This poem by C.J. Dennis (“Den”) was published in the Queensland weekly newspaper The Queenslander of 8 March 1938. China was in the news because of the brutal Japanese invasion hence the lines
Stormed by an Eastern upstart whose queer pride
Seeks to subdue and bend me to his will
The Dalfram Dispute
Australian workers were outraged by the Japanese invasion and the refusal of the right wing Federal Government to support China and instead pander to Japanese militarism.
Unions in Port Kembla organised to stop the export of pig iron to Japan, much to the ire of Attorney General Robert Menzies who wired the Waterside Workers’ Federation on 29 November 1938 advising the union to take notice that the Transport Workers’ Act would be applied to Port Kembla from 6 December if the pig-iron was not loaded.
The Federal Government accused the WWF of dictating foreign policy, arguing that, as the elected government, it had the sole right to decide what relationships were to be established with foreign powers.
Menzies made an attempt to settle the dispute by calling a meeting with the Combined Union Committee at Wollongong for 11 January, 1939. On his arrival to Wollongong, he was met by an angry demonstration of over 1000 people. He visited the Wollongong Hotel, where he was to have lunch with the Mayor and other local dignitaries.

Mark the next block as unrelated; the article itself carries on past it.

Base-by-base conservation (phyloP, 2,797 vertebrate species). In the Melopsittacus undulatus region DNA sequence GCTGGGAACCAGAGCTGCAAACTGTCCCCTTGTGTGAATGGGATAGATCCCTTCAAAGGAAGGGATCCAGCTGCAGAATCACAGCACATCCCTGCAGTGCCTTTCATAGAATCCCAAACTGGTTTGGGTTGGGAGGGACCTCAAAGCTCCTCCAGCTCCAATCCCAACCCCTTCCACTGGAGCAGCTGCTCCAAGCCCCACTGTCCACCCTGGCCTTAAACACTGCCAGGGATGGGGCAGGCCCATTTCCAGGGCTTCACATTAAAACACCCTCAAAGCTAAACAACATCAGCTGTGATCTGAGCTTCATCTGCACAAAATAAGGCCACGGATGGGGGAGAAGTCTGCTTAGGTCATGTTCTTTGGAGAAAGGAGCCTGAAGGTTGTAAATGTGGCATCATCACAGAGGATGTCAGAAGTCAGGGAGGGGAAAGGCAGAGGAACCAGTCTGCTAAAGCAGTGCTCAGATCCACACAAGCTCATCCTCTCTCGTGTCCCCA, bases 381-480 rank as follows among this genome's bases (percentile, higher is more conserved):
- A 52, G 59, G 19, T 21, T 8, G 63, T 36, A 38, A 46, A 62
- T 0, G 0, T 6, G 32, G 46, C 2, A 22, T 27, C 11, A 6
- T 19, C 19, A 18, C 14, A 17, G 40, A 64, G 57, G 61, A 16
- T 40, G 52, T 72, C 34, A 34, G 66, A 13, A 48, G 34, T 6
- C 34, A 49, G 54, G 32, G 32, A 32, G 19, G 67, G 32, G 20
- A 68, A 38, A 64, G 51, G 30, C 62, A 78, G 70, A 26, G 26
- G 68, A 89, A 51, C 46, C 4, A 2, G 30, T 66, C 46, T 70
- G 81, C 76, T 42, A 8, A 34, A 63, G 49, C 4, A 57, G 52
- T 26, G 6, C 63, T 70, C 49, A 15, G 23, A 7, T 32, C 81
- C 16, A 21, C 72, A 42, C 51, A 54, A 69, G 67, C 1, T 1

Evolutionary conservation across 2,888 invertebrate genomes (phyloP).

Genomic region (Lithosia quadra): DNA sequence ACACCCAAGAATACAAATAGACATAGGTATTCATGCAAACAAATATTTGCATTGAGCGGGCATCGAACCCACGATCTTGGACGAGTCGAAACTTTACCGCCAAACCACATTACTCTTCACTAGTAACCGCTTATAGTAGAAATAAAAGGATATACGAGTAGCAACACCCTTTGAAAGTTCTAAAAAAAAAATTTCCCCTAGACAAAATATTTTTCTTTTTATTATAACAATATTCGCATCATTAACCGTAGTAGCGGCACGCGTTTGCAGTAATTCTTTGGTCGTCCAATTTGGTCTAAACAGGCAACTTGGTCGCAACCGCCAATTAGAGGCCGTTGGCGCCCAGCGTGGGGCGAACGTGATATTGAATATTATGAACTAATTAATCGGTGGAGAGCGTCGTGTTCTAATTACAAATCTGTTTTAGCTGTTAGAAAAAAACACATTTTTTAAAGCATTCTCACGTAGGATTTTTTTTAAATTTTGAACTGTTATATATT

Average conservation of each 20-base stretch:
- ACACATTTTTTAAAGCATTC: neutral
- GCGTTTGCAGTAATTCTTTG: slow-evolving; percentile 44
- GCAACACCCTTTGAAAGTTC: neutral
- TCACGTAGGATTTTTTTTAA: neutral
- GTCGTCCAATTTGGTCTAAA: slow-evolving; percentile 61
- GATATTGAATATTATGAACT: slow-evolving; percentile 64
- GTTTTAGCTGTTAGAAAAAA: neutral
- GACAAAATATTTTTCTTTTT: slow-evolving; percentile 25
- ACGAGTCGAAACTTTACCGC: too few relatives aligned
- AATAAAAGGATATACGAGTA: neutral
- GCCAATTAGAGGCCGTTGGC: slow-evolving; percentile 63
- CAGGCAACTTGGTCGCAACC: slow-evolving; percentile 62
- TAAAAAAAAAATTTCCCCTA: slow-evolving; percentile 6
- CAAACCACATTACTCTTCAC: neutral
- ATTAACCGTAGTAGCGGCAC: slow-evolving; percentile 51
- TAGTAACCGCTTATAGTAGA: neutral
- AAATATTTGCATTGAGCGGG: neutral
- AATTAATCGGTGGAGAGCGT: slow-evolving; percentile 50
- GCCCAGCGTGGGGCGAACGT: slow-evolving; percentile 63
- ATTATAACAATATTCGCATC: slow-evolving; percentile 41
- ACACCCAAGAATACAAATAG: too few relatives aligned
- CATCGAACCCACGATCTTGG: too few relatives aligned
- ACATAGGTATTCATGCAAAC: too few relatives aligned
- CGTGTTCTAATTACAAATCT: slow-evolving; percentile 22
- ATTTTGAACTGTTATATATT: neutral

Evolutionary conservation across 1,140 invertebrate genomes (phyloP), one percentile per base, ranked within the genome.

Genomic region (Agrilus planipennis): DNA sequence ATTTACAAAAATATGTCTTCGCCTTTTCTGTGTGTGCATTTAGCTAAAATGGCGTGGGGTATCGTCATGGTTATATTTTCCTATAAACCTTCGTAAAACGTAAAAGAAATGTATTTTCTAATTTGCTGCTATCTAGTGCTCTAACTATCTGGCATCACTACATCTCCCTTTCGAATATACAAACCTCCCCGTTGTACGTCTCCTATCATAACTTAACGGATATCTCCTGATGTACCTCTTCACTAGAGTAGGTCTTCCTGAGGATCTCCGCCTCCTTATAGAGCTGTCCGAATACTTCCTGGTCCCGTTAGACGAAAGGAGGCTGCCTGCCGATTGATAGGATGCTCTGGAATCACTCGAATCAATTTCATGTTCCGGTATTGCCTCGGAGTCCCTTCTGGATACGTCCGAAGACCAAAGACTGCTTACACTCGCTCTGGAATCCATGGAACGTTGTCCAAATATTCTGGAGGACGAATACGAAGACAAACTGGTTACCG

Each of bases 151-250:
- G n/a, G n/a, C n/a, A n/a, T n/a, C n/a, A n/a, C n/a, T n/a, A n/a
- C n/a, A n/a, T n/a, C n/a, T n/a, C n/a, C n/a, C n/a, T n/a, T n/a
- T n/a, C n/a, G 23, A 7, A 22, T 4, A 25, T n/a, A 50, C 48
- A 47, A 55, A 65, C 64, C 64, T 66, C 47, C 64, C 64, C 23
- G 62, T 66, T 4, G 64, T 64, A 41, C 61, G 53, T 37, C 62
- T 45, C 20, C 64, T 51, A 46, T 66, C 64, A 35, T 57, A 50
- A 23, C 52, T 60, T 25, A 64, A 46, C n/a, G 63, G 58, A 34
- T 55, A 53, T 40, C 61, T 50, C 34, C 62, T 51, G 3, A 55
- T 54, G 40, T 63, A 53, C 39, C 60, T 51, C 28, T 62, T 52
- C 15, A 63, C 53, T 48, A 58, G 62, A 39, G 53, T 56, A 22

Demonstrators held banners outside the hotel which read ‘No Pig-iron for Japan’ and ‘No Dog Collar’. It was here that Menzies acquired the name ‘Pig-Iron Bob’.
In 1964 the Melbourne songwriter Clem Parkinson wrote about the dispute
The Pig-Iron Song
A song by Clem Parkinson©1964 Clem Parkinson
Did you ever stop to wonder why the fellows on the job
Refer to Robert Menzies by the nickname Pig-Iron Bob?
It's a fascinating tale though it happened long ago
It's a part of our tradition every worker ought to know
We wouldn't load pig-iron for the fascists of Japan
Despite intimidation we refused to lift the ban
With democracy at stake the struggle must be won
We had to beat the menace of the fascist Rising Sun
It was 1937 and aggressive Japanese
Attacked the Chinese people tried to bring them to their knees
Poorly armed and ill equipped the peasants bravely fought
While Australian water siders rallied round to lend support
Attorney General Menzies said the ship would have to sail
"If the men refuse to load it we will throw them into jail"
But our unity was strong - we were solid to a man
And we wouldn't load pig-iron for the fascists of Japan
For the Judas politicians we would pay a heavy price
The jungles of New Guinea saw a costly sacrifice
There's a lesson to be learned that we've got to understand
Peace can only be secured when the people lend a hand
In December 2006 the Illawarra Branch of the Society for the Study of Labour History erected a Plaque to commemorate that dispute, located near the Number 4 Jetty at Port Kembla, where that historic action occurred. Her Excellency Madam Fu Yng, the Chinese Ambassador, came from Canberra to unveil the Plaque.